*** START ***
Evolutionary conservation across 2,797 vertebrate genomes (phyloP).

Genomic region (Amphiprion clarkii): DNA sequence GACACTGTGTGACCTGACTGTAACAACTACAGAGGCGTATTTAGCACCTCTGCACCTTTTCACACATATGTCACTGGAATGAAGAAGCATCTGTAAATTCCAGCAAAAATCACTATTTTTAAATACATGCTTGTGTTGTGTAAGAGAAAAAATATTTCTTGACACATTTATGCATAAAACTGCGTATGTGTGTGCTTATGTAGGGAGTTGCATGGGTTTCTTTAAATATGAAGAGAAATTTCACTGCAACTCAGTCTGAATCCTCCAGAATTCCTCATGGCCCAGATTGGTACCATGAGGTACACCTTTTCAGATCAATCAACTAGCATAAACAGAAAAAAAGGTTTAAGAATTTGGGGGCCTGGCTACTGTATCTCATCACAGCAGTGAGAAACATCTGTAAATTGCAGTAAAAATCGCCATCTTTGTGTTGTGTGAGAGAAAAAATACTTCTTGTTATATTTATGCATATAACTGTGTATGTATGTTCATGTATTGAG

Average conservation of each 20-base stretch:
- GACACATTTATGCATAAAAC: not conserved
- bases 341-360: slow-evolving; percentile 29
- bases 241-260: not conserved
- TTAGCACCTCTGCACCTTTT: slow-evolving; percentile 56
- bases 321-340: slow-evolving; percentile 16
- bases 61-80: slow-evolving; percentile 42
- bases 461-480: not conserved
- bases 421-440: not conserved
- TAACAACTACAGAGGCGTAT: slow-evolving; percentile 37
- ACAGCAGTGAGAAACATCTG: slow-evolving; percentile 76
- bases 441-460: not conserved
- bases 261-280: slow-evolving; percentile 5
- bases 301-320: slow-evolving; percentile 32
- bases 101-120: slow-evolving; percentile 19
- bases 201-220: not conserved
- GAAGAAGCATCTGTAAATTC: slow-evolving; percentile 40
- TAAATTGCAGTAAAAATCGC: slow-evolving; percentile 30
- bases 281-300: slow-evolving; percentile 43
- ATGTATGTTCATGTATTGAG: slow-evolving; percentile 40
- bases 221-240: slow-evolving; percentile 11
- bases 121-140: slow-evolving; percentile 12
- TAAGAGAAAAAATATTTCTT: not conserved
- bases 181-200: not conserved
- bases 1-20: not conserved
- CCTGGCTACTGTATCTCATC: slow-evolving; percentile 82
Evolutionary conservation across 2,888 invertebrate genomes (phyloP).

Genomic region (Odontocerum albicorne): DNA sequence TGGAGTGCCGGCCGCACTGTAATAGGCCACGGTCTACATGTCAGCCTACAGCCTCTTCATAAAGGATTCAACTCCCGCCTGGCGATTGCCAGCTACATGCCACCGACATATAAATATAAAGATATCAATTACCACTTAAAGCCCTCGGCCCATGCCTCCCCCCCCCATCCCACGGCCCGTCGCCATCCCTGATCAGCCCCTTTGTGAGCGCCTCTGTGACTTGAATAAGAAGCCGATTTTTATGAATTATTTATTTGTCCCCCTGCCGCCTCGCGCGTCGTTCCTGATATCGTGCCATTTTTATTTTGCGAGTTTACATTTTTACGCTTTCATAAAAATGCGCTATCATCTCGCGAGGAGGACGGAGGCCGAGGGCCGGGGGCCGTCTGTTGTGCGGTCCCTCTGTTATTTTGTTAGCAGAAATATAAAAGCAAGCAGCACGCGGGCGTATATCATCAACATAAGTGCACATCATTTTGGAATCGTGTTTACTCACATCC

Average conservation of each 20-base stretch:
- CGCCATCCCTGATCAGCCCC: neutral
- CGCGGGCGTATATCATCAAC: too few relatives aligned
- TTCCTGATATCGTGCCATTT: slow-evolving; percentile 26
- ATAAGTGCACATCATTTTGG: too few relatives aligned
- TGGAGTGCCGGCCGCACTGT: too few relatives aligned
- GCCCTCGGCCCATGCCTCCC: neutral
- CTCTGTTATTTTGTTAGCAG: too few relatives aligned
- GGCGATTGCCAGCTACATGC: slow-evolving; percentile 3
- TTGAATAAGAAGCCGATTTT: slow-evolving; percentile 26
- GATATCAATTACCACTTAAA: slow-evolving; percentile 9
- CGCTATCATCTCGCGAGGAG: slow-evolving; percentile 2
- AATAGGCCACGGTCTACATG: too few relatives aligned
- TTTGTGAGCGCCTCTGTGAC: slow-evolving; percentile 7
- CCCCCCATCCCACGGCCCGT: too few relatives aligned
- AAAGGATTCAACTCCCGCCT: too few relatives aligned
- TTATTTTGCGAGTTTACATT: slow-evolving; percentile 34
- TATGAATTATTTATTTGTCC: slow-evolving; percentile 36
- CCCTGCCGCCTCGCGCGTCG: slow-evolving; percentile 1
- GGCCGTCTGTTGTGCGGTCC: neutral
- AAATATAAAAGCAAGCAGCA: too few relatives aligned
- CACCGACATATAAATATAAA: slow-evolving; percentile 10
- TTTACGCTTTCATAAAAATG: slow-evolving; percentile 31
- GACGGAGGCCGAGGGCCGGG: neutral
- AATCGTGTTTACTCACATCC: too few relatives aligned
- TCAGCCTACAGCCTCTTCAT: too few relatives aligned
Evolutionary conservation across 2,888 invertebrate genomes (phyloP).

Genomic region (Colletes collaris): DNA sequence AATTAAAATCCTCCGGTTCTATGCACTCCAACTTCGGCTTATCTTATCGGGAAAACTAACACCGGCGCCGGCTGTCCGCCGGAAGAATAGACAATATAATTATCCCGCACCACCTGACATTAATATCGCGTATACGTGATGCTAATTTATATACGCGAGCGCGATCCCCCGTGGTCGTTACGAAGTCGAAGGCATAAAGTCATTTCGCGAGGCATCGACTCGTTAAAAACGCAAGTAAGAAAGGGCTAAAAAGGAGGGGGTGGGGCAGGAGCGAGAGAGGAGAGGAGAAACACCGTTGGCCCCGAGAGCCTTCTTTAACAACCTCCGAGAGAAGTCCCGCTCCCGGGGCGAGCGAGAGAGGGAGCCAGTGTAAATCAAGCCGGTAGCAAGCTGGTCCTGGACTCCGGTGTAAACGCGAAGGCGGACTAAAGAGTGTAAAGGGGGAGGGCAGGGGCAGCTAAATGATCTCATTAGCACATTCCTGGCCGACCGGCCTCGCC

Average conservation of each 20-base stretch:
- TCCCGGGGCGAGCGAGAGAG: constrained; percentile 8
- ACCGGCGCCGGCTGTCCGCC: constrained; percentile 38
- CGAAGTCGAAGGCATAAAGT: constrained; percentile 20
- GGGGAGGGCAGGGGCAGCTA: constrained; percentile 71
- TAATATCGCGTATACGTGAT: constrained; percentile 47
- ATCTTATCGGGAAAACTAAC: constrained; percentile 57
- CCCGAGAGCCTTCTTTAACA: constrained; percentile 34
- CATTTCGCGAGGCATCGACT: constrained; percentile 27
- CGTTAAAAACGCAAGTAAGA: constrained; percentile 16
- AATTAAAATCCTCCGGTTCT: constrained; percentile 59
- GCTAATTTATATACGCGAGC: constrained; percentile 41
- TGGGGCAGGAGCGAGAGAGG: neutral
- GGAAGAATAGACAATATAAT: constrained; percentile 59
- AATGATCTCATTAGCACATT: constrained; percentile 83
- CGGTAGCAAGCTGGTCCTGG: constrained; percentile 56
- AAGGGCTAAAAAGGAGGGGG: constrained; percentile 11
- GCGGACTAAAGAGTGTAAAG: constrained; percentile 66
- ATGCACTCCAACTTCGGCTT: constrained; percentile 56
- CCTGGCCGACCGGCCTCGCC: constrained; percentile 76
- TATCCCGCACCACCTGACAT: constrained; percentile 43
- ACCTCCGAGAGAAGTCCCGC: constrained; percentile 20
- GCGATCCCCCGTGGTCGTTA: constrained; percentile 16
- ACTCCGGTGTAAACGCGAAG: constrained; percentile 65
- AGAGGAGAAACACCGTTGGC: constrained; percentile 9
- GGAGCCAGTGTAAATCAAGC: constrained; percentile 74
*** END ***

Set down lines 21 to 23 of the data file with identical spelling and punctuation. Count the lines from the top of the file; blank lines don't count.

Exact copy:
- bases 281-300: slow-evolving; percentile 43
- ATGTATGTTCATGTATTGAG: slow-evolving; percentile 40
- bases 221-240: slow-evolving; percentile 11